The Apple Watch is on its way. After months, if not years, of speculation, rumour and intrigue, the device will be in the shops, and on people’s wrists, by the end of April.
Prices for the Apple Watch range from £399 to a staggering £13,500, showing that Apple clearly has big ambitions, seemingly pitching it not just as a technology accessory for the iPhone but as a lifestyle item that happens to include technological functions.
For those with money to burn, this mix of Apple's brand allure, a focus on luxury and the high price tag will be all the reasons they need to splash out.
But for those with as much sense as money, the reason to buy an Apple Watch may remain unclear.
Indeed, the keynote on Monday was notable for what little information about Apple Watch was new since its unveiling in September. Perhaps the fact that battery life should be 18 hours was the only major addition to the spec sheet.
A sigh of relief
Forrester analyst James McQuivey suggested that the lack of any surprising or exciting new features will be a relief to Apple’s rivals.
"Competitors will be relieved that Apple didn't really surprise anyone with its features,” he said.
“Samsung and Motorola don't have to worry that Apple has leapfrogged them in many functional ways. The Moto 360, for example, already does most of what Apple showed today, though sometimes the user has to go looking for those features.”
Francisco Jeronimo from IDC echoed this point, saying that Apple did not provide a convincing argument for why the Apple Watch is a ‘must have’ product.
“They haven’t shown why this category will disrupt our lives, and why it is important, apart from being an extension to our phones (or iPhones in this case),” he said.
However, while the focus on features did not provide any 'wow' moments, the demo of the apps that will be available, from airport check-in to Shazam for music, was notable, giving a glimpse into some practical uses for the device.
Jeronimo explained that this will be fundamental to the success of the Apple Watch.
“What was very clear is that disruption [of the wearable market] will not come from specific features that Apple will bring to the watch, but by enabling developers to add value through their apps,” he said.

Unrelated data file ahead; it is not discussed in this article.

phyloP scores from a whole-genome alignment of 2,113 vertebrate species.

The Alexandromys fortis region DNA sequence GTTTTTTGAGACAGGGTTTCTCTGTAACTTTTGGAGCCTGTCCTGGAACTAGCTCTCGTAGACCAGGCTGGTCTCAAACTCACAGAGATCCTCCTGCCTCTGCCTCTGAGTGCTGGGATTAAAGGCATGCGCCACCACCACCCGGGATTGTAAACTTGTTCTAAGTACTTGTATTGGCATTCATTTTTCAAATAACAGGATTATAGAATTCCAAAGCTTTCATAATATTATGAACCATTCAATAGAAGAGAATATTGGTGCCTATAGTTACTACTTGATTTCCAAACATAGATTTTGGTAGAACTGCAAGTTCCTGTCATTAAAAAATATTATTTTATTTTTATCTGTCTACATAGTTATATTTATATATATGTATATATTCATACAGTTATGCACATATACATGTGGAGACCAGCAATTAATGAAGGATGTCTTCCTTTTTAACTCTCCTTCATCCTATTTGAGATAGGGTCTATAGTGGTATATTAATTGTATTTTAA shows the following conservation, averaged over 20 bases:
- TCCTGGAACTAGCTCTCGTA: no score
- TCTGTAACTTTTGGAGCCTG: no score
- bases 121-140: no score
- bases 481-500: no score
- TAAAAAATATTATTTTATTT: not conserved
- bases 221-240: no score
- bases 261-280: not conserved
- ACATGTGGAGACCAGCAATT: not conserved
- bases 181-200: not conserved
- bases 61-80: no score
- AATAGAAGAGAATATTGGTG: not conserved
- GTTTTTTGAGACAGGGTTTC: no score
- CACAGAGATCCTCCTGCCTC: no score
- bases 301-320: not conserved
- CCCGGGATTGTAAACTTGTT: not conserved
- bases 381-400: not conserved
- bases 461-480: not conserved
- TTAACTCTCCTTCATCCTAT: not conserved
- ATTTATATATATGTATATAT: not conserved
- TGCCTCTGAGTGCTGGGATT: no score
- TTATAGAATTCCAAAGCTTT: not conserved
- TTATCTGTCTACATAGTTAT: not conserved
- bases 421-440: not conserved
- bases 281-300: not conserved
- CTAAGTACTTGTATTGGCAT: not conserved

“In the end, similar to a smartphone or a tablet, what will make smartwatches relevant are the apps. And what will make them appealing is the design and the quality of the hardware that runs those apps.”
Most of the apps shown off during the keynote were consumer focused, but there was a brief mention of Salesforce and the ability to view sales data on the Apple Watch face.
Salesforce has since confirmed that the Salesforce1 and Salesforce Analytics Cloud apps will be available on the device (pictured left).
“Wearable devices present a tremendous opportunity for businesses to connect with customers, partners, employees and even products in a whole new way,” said Raj Mistry, senior vice president of solutions engineering at Salesforce.
However, Robert Desisto, research vice president at Gartner, is less convinced of the benefits of a CRM app on your wrist.
“I question if there is any real compelling use cases for salespeople. I could see alerts being important, but the idea of a salesperson reading email, checking the status of sales opportunities, or trying to navigate some report in a screen a little bigger than a quarter seems like a stretch,” he wrote in a blog post.
He admitted that the same scepticism greeted the iPhone and iPad, but said that, while there were some clear use cases for those devices, such as email, contacts, maps, texting, web browsing and so forth, the Apple Watch is less clear cut.
“I just don’t see salespeople rushing to buy Apple Watches to help them sell to customers,” he said.
Salespeople may not rush to buy the device for the CRM apps, but it is highly likely that millions of people will buy it, regardless of whether they can point to a compelling use case.
Analyst predictions for Apple Watch sales in 2015 range from 10 to 20 million, and this will have a knock-on effect for the wider wearables market.
"Apple will bring very valuable attention to the market, essentially releasing a rising tide that will float all boats," said McQuivey.
This sentiment was echoed by Jeronimo: "Apple has launched the first product of the next big revolution, the wearables revolution."
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